Research has consistently demonstrated that child maltreatment places children at heightened risk for the emergence of psychopathology, including major depressive disorders (MDD;Cicchetti &Valentino, 2006;Thompson, 2005;Widom et al., 2007). Adolescents with maltreatment histories have been found to be three times more likely to become depressed or suicidal than adolescents without histories of maltreatment (Brown et al., 1999). Because adolescence represents a peak time for the emergence of depressive disorders, as well as a developmental period during which rates of depression for girls begin to exceed those of boys, the provision of preventive intervention for adolescent girls with elevated depressive symptoms is particularly important. Moreover, because studies examining processes underlying depression have begun to elucidate differential pathways based on the presence of maltreatment (Heim et al., 2008), the evaluation of a preventive intervention for subsyndromal depressed adolescent girls with or without histories of maltreatment addresses a critical gap in the prevention literature. As increased knowledge on the biological consequences of child abuse and neglect has emerged (Watts-English et al., 2006), it is increasingly important to incorporate a multiple- levels-of-analysis perspective into the design and evaluation of preventive interventions. The proposed research seeks to extend knowledge on an efficacious preventive intervention for depression in adolescent girls with and without histories of maltreatment. The investigation will utilize a developmental psychopathology framework with 350 low-income ethnically and culturally diverse adolescent girls to evaluate the efficacy of Interpersonal Psychotherapy for Adolescents (IPT-A) for preventing depression. 140 of these adolescents with depressive symptoms will have histories of child maltreatment and 140 will be demographically comparable but without maltreatment history. Within each group, half will be randomly assigned to IPT-A and half to enhanced care with comparable duration. An additional group of 70 nonmaltreated nonsymptomatic girls will serve as a comparison for to determining how psychological and neurobiological functioning in the depressive groups may approximate that seen in a nonsymptomatic group of adolescents. The investigation will apply a multiple- levels-of-analysis approach to evaluate IPT-A efficacy in decreasing depressive symptoms and preventing MDD in maltreated and nonmaltreated adolescent girls through examining genetic, neuroendocrine, cognitive, and interpersonal domains at baseline, mid-treatment, post-treatment, and at one-year follow-ups. Group differences in the network of causative processes in depression for maltreated and nonmaltreated adolescents will be examined in relation to outcomes. Additionally, potential mechanisms involved in the intervention process will be examined, including changes in neuroendocrine regulation, cognitive processes, and interpersonal relations. Additionally, analyses will determine whether genetic differences moderate the efficacy of IPT-A in reducing depressive symptomatology in maltreated and in nonmaltreated girls.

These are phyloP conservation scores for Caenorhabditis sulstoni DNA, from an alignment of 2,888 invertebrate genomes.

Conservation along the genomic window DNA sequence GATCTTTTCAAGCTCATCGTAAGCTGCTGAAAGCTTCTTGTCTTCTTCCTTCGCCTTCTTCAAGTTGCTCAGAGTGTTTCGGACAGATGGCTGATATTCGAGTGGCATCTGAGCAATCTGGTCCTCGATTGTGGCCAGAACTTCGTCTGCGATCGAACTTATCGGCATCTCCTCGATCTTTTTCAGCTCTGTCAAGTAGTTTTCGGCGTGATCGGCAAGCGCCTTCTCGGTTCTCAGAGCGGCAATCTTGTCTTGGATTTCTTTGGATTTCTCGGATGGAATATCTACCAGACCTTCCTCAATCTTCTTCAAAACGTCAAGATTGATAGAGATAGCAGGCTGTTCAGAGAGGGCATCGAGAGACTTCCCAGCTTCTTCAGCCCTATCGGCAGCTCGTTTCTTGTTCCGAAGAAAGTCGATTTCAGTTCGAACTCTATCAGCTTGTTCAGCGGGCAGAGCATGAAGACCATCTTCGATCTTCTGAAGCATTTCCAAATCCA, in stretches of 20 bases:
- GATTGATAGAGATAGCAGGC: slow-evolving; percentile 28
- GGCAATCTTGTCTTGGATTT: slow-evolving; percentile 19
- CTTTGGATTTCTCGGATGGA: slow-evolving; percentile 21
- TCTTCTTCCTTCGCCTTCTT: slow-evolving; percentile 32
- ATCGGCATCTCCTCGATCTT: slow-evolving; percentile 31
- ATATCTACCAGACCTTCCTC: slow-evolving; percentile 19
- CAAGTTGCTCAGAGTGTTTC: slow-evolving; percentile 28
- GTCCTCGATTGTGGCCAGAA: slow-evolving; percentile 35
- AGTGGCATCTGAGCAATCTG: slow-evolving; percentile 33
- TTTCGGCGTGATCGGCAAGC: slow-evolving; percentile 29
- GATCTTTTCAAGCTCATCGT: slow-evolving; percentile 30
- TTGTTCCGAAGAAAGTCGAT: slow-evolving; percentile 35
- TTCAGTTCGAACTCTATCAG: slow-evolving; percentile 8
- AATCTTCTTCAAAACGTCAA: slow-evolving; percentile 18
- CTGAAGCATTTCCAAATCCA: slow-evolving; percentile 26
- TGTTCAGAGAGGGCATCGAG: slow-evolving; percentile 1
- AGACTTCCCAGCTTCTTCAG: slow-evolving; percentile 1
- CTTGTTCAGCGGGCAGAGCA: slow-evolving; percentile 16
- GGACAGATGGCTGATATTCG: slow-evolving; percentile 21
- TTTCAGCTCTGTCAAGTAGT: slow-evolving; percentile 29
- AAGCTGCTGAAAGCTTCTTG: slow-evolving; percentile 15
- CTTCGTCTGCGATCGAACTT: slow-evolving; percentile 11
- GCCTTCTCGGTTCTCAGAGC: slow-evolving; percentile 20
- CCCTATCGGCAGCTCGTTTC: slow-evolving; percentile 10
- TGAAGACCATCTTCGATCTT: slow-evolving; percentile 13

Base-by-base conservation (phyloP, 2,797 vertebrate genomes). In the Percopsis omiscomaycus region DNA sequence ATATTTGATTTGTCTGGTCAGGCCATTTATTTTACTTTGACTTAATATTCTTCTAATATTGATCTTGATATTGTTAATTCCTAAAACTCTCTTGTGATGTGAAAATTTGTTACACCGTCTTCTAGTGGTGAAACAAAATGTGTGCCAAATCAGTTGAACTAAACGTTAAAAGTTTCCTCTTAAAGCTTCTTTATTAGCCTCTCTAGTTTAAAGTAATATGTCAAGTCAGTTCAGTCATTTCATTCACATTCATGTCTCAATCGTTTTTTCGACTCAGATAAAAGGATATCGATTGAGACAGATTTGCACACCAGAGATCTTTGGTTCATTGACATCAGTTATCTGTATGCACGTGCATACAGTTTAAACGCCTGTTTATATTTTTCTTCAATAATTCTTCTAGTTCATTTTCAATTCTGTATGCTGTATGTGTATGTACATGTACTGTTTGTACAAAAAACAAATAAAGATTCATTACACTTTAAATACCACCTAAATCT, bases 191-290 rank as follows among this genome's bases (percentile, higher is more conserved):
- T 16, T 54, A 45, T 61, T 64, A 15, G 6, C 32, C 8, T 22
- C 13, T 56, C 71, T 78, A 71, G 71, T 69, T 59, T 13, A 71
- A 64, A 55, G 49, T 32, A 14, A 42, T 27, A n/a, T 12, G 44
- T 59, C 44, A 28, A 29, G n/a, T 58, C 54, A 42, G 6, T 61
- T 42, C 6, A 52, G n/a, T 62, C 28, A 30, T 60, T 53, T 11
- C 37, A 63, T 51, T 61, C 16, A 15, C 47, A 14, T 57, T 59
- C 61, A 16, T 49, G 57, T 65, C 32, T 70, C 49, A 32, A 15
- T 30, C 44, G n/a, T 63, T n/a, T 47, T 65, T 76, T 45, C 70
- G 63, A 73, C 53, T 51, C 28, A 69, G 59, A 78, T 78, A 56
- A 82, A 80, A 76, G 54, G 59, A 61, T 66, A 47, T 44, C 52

Investigations comparing maltreated youth with demographically similar youth have found that abuse and neglect increase risk for the development of subsequent psychopathology, including depression. The proposed investigation will apply a multiple- levels-of-analysis approach to evaluating the efficacy of Interpersonal Psychotherapy for Adolescents (IPT-A) efficacy in reducing depressive symptoms and preventing Major Depressive Disorder in low-income culturally diverse maltreated and nonmaltreated adolescent girls through examining genetic, neuroendocrine, cognitive, and interpersonal domains at baseline, mid-treatment, post-treatment, at a one-year follow-up, and depressive symptoms will be further assessed at an 18-month follow-up. Given the paucity of evidence-based preventive interventions for depression associated with maltreatment, and the utilization of a multiple-levels-of-analysis of intervention effects, the provision and evaluation of IPT-A to low-income culturally diverse girls with and without histories of child maltreatment is particularly important and innovative and possesses very high public health significance.
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